Bill Mounce

For an Informed Love of God

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Monday, February 9

Hebraic Genitives (1 Tim 1:11)

Paul is instructing Timothy (and his Ephesian opponents) on the proper use of the law, listing to whom the “thou shalt not” of the law applies, and concludes with this contrast: “and whatever else is contrary to sound doctrine, in accordance with the glorious gospel of the blessed God with which I have been entrusted” (1:10-11). What is the “glorious gospel”? Word for word, the Greek says “the gospel of the glory.” “Of the glory” is in the genitive case.

As first year students learn rather quickly, the genitive case is much like the English “of” construction. It is a case that allows nouns to modify nouns. But just as the English use of “of” is flexible, so is the Greek. Is a “bowl of silver” a bowl made out of silver or a bowl full of silver? The ambiguity of English here is perfectly mirrored in Greek.

Wallace lists over 60 different uses of the genitive in Greek, some of them obscure and many of them important. Take for example James 1:20. “For the anger of man does not produce the righteousness that God requires” (TNIV). Word for word, the verse reads, “orge gar andros dikaiosunen theou ouk ergazetai.” dikaiosunen is “righteousness” and theou is “of God.” “For the anger of man does not achieve the righteousness of God” (NASB, “God’s righteousness,” NRSV). “For human anger does not accomplish God’s righteousness” (NET).

But in what sense can human wrath ever produce “the righteousness of God”? Can we ever become righteous in the same sense that God is right? Of course not. The TNIV saw the need to interpret the genitive. Human wrath does not lead to the human righteousness that is required of a follower of Jesus. “Our anger does not produce the righteousness that God desires” (TNIV).

As you look at how translations handle the genitive, the normal range of translation is based on the translation’s philosophy. Do they leave a passage in a somewhat uninterpreted form using “of” and leave it up to the reader, or do they watch for possible misunderstandings and help the reader, as the ESV (and TNIV) do in this verse?

Genitives can be broken down into two basic camps. Does the word in the genitive perform the action of the head noun (which is the noun being modified by the genitive) or does it receive the action of the head noun? These are categorized as the “subjective” and “objective” genitives. The classic example is 2 Cor 5:14. “For the love of Christ controls us.” But what is the controlling factor in my life? Is it my love for Christ (an objective genitive, because Christ receives the love) or is it Christ’s love for me (a subjective genitive, because the love is produced by Christ for me)? Thanks be to God that the primary force in my life is not my fickle human love for Christ but rather his constant divine love for me.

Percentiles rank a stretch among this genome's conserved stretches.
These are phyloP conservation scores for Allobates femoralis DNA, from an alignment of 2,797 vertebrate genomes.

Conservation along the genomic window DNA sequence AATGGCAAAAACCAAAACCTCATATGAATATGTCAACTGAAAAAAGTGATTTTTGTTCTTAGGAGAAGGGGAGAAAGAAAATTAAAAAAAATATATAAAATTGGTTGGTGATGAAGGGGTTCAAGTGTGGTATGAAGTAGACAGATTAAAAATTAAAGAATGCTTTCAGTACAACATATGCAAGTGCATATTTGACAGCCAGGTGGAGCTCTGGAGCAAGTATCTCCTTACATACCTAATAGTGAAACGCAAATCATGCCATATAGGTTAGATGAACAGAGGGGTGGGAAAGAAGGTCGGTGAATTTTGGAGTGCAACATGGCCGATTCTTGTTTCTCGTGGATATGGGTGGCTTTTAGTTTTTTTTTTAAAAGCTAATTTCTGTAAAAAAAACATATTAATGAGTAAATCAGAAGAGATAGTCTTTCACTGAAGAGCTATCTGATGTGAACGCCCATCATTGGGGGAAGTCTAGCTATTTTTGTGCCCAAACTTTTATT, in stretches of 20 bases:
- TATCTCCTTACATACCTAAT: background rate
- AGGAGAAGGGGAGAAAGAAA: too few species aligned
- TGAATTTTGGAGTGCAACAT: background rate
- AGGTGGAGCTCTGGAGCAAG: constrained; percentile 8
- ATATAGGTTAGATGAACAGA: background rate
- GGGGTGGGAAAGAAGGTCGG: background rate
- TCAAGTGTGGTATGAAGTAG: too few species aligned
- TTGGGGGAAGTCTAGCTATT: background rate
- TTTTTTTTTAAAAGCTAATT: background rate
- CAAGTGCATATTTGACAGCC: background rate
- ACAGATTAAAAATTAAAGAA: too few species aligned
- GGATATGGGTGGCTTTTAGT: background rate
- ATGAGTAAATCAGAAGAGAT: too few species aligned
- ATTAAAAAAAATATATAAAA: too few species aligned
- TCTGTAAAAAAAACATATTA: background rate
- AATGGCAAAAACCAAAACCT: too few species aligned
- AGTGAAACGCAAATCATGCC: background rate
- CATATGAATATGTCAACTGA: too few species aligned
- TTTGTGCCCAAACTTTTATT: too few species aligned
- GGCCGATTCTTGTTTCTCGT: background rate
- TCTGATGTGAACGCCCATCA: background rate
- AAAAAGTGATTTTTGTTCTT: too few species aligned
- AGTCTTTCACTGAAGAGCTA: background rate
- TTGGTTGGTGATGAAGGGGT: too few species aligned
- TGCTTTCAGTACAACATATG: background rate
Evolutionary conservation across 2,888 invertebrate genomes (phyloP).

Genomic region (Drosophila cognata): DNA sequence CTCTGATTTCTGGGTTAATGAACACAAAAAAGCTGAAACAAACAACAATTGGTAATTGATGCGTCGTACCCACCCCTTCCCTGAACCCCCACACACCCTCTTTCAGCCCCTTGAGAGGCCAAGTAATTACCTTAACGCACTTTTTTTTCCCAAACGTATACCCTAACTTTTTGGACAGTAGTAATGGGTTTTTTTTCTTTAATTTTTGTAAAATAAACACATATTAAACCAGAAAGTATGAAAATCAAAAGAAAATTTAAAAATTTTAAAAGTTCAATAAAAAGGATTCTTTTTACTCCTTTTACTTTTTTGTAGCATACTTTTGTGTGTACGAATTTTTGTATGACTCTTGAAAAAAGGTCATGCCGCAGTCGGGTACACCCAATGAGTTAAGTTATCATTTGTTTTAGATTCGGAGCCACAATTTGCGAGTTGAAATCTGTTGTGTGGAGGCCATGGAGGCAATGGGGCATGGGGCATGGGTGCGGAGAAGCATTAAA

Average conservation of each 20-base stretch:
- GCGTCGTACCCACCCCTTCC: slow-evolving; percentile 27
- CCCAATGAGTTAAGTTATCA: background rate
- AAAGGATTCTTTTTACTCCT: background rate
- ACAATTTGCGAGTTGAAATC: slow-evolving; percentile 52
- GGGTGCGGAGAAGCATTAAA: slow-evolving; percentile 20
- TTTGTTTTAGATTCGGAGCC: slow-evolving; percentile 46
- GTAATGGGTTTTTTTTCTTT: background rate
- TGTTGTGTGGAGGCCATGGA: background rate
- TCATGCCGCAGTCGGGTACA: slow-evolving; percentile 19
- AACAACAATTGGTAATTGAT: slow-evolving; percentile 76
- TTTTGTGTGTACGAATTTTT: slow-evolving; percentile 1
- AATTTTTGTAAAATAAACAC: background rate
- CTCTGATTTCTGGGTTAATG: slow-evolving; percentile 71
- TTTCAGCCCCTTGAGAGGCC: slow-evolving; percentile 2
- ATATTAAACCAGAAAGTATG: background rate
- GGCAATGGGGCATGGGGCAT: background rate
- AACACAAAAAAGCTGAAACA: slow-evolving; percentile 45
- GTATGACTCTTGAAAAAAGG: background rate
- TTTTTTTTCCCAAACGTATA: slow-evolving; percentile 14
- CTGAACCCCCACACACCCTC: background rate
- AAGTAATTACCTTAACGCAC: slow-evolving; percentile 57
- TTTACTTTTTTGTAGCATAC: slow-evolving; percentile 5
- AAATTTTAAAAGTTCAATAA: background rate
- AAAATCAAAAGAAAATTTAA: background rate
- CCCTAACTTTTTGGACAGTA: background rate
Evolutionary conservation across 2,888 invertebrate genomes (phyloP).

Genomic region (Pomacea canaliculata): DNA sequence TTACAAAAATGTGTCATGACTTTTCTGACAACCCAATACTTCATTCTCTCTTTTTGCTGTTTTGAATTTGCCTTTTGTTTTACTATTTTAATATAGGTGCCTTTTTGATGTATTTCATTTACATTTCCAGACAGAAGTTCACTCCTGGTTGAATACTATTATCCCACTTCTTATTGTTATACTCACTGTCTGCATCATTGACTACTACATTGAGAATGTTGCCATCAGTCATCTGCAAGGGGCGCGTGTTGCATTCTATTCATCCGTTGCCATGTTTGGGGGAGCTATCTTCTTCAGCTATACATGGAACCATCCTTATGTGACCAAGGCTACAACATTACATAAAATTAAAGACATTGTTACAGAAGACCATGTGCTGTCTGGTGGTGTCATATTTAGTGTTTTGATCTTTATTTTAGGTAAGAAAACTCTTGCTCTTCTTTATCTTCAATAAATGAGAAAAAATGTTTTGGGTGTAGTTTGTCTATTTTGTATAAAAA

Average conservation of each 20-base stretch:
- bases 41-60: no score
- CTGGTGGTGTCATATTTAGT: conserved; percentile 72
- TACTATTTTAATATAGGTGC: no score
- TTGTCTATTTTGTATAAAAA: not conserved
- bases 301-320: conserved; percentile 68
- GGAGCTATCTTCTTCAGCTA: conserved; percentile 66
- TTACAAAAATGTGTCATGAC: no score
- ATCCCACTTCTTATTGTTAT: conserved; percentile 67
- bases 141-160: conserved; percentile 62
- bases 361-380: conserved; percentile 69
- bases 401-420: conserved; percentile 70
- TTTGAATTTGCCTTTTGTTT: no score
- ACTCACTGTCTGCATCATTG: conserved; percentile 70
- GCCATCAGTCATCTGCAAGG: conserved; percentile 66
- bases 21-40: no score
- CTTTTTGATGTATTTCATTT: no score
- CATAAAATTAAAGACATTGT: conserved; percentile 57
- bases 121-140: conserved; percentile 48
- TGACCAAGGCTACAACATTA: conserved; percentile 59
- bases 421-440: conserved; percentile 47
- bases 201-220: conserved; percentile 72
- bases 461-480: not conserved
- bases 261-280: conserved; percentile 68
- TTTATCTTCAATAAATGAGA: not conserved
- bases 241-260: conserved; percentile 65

But here is where grammar gets tricky. In a sense we think of the genitive (and other cases) as a pie that we slice into pieces based on how we see the grammar being used. So there is one slice we call the “objective genitive” and another slice we call the “objective genitive.” But what if a usage falls right along the crack. If I have no love for God, does his love still control me? No (at least in my theology). So what do we do? The normal (and perhaps only) answer is to create another slice of the pie (as Wallace does), and call it a “plenary genitive.” The “love of Christ” is not just one or the other, but both (again, with Christ’s love for me being dominant and controlling).

But notice how I am making decisions. Is it based on grammar? No. It is based on theology. I have always taught that Greek grammar doesn’t necessarily answer all the questions definitively. Sometimes it does, but normally it gives us the legitimate range of possible interpretations, and then context and theology make the final determination.

Okay, so how do we translate genitives? It gets back to our translation philosophy. Do we want to reproduce the ambiguity of the Greek (assuming it will not lead to significant misinterpretation) or do we help the reader understand the author’s intent? All translation involves interpretation, but where on the continuum do you want to place your translation. That’s your call.

But sometimes this isn’t possible. Sometimes you have to make a choice. 1 Tim 1:11 is such a case. Word by word Paul writes, “the gospel of the glory of the blessed God.” So why not leave it at that? Well, there is a use of the genitive called the “Hebraic genitive.” It is a reflection of a Hebrew idiom where you put several nouns in a series like this verse, but you want “glory” to function adjectivally. In this case, “glory” means “glorious,” which is why the ESV reads “glorious gospel” (see my commentary for discussion). If we had left it as “gospel of the glory,” is there any way an English reader would have seen that “glorious gospel” was a possible interpretation? No. In other words, we could not reproduce the Greek ambiguity in English, so we had to make a decision. And we went with a Hebraic genitive. (But I have submitted this verse for further review, so we will see what happens in later editions.)

The opponents in Ephesus were insisting on the law as the determining rule in the church. Paul agrees that the law’s “thou shalt not” applies to people who are not righteous (by faith — again, my interpretation). The list of sins that parallel the Ten Commandments are contrary to the healthy instruction that is found in the gospel, the glorious gospel of God. Or: The list of sins that parallel the Ten Commandments are contrary to the healthy instruction that is found in the gospel, which is concerned with the glory of the blessed God.

You be the judge.